Radicalization: The police are seeing more and more right-wing threats – politics

Supporters of the right-wing extremist micro-party “Dierechte” wave flags at a demonstration in Kassel. Photo: Swen Pförtner / dpa

More than 80 right-wing extremists are now considered dangerous. Close monitoring binds many workers, so a standardized instrument for assessing persons was urgently needed.

Berlin – Police across the country face more and more right-wing threats on screens. In the left-wing extremist scene, too, there is a growing – albeit at a much lower level – the number of people who the security authorities say are capable of serious crimes of a political nature.

In the case of potentially dangerous Islamists, police have identified a further decline this year, which started in 2018. However, with the current 531 threats from Islamists, it remains high, as evidenced by the federal government’s response to a request from its parliamentary group initiated by national AfD politician Martin Hess.

an increase of about 17 percent

Police describe people as dangerous who they believe are capable of serious, politically motivated acts of violence – including terrorist attacks. Länder police authorities are principally responsible for classifying people as dangerous.

As the federal government explains in its response, which is available to the German Press Agency, the police counted a total of 81 right-wing extremists in early June. This is an increase of approximately 17 percent compared to June 2021.

In November 2011, when the NSU (National Socialist Underground) neo-Nazi terrorist group was exposed, only four right-wing extremists were classified as dangerous. It was only after the deaths of Uwe Böhnhardt and Uwe Mundlos that the police realized that neo-Nazis had killed eight Turkish businessmen, owner of a small business with Greek roots, and a policewoman in various federal states in 2000-2007. For years after the attacks, investigations were conducted in the wrong direction.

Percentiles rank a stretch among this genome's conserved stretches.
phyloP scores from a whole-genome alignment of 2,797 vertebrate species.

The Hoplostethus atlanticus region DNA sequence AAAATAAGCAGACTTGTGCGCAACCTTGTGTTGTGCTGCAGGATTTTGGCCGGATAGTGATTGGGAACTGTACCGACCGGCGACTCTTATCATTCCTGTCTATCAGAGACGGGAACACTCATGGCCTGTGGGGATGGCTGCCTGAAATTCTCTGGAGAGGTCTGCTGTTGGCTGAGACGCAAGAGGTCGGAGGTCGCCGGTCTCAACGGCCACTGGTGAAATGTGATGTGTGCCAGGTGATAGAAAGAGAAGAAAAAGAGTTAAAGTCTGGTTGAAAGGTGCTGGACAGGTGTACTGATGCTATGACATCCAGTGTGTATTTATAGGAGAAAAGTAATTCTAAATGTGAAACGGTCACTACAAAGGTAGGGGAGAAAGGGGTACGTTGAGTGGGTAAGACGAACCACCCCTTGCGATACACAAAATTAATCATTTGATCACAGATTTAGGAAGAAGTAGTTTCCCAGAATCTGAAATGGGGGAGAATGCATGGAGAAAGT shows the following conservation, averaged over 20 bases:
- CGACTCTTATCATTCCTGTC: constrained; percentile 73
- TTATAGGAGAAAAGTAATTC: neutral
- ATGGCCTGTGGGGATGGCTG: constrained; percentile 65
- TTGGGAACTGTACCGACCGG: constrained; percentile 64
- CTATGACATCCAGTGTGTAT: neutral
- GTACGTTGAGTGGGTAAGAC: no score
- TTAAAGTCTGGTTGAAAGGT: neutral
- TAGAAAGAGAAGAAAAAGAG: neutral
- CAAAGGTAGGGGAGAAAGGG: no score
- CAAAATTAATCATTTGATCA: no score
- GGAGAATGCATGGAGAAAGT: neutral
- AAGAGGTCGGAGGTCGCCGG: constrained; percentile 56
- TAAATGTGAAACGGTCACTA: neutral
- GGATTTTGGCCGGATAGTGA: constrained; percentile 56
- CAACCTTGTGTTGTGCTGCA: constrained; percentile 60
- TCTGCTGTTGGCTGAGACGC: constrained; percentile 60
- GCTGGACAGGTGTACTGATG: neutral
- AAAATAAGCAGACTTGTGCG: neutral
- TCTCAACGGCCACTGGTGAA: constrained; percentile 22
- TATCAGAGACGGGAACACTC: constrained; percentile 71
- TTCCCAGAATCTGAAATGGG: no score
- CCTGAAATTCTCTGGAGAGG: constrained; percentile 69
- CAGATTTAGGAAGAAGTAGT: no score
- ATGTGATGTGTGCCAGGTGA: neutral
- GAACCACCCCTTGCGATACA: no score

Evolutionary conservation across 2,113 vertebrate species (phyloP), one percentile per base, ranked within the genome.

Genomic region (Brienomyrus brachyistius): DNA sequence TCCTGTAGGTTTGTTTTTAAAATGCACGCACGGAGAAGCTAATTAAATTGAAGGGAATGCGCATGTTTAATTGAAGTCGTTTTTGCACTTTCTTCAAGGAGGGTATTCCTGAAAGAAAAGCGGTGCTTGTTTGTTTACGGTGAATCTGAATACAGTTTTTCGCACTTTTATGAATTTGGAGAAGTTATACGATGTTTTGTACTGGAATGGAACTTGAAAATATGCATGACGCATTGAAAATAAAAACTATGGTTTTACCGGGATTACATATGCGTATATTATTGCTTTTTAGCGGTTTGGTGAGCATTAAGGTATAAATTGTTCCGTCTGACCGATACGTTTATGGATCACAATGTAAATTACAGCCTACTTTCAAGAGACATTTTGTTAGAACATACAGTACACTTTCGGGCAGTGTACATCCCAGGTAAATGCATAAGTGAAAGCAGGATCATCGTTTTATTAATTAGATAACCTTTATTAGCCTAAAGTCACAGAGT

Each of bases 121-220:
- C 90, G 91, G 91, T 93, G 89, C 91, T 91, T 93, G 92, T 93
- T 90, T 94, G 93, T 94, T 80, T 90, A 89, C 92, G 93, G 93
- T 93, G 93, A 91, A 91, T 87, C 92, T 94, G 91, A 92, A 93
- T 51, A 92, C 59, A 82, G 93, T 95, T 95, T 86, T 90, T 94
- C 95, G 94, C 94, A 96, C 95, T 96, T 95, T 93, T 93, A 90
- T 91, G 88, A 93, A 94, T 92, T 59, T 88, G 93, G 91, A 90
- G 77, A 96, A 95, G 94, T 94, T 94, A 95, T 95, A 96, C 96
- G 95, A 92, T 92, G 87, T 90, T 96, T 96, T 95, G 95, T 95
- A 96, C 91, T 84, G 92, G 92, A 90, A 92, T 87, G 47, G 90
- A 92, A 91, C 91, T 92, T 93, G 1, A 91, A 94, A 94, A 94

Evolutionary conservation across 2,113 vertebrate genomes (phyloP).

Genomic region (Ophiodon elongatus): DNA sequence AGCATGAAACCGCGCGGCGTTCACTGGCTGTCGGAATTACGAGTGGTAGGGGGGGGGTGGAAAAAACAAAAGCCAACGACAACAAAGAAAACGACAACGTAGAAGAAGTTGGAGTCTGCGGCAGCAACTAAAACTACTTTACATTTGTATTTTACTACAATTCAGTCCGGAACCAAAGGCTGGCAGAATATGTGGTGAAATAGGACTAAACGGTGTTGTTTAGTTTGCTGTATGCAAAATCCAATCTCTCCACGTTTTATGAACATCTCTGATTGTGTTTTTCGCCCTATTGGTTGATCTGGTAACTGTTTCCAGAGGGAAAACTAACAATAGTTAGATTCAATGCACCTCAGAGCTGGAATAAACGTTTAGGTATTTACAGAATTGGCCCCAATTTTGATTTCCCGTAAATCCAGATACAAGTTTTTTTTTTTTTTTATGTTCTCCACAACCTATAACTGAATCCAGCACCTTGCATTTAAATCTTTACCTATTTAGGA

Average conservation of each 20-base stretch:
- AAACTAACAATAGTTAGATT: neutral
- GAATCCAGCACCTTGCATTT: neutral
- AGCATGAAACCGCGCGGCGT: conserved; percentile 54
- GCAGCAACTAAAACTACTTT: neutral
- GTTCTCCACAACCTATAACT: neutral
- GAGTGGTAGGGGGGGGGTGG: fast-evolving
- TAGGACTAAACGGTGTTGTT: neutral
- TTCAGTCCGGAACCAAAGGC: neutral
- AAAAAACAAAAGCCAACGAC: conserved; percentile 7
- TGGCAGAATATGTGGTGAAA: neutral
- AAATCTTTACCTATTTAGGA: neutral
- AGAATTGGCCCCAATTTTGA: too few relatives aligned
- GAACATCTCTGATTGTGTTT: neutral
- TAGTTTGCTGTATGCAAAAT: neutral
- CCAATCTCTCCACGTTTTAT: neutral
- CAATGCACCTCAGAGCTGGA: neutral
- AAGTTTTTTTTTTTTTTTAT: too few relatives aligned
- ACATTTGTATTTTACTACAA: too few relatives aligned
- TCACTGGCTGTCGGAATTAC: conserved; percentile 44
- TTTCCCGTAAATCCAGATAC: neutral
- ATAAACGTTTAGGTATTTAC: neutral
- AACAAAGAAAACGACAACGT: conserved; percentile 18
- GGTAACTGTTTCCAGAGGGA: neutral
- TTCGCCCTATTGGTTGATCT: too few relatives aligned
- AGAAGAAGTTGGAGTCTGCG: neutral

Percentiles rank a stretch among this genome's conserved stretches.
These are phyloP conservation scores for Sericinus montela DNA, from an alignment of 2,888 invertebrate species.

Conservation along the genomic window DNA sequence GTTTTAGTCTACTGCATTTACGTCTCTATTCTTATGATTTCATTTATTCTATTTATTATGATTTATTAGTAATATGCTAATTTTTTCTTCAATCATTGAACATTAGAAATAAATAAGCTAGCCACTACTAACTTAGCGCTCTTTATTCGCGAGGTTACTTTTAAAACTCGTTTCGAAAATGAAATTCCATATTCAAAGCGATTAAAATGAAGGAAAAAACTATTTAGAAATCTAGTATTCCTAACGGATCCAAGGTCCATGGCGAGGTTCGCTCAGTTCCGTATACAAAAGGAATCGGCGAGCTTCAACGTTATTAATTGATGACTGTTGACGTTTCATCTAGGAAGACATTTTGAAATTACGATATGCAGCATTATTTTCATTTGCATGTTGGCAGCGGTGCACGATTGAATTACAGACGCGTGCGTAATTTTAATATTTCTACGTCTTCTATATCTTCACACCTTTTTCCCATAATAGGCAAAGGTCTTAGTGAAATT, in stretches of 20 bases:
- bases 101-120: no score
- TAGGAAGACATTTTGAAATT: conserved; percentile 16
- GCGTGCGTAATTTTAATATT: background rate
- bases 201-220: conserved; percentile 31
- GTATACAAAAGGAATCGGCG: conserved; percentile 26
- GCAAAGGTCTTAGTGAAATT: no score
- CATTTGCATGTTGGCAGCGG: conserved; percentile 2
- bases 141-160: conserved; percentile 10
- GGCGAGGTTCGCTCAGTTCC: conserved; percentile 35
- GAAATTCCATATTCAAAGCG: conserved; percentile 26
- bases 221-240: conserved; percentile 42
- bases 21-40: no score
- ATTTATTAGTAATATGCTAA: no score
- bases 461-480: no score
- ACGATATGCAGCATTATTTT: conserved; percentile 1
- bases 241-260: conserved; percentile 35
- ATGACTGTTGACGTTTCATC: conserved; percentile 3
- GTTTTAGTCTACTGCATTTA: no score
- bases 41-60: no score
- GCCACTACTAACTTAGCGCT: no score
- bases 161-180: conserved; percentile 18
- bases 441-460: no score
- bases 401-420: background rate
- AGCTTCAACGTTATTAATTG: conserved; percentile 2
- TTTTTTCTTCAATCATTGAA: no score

In June 2019, a right-wing extremist shot and killed the president of the Kassel district, Walter Lübcke, who was in favor of accepting refugees. During that time, the police counted 39 right-wing threats.

In October of the same year, an armed killer unsuccessfully tried to enter the synagogue in Halle on a Jewish holiday. When he failed, he shot a passerby and a man in a kebab shop. In February 2020, a mentally ill racist in Hanau killed nine people from a migrant background, his mother and then himself.

Sometimes more employees

The Office for the Protection of the Constitution and federal and state authorities have responded to these acts of violence, and some departments have been given additional personnel. “Since right-wing terrorist crimes in recent years, police have focused on right-wing networks and internet activities,” says the Federal Criminal Police Office (BKA). Recently, the exchange of information between the various security authorities in the Joint Center for Extremism and Counter-Terrorism has also been “intensified”.

Since May last year, the police have been using a new tool to assess which right-wing perpetrators are at particular risk of committing a serious ideological crime. This helps in deciding which extremists need to be monitored particularly carefully, which binds many workers. Such an instrument previously only existed for Islamist threats.

There has also been a steady increase in the number of leftist extremists classified as dangerous over the past few years, albeit far fewer. While six people still fell into this category in early 2021, by last June, police had already targeted nine left-wing threats. Meanwhile, the number of threats in the area of ​​left-wing politically motivated crime is twelve. With well over 1,000 violent crimes per year committed by those affected, information exchange has increased here too, a BKA spokesman said at the request.

But less Islamist threats

The fact that the police authorities now have fewer Islamist threats to watch over has to do with their military success in fighting the Islamic State (IS) terrorist militia in Syria and Iraq. They have led to a decline in the number of people leaving or trying to leave areas previously controlled by IS.

Some people previously classified as dangerous have now distanced themselves from the Islamist scene, the BKA reported on request. Others died. If a threat leaves Germany, it is not automatically declassified. The only way to do this is to “be constantly abroad with no recognizable possibility or desire to return”.

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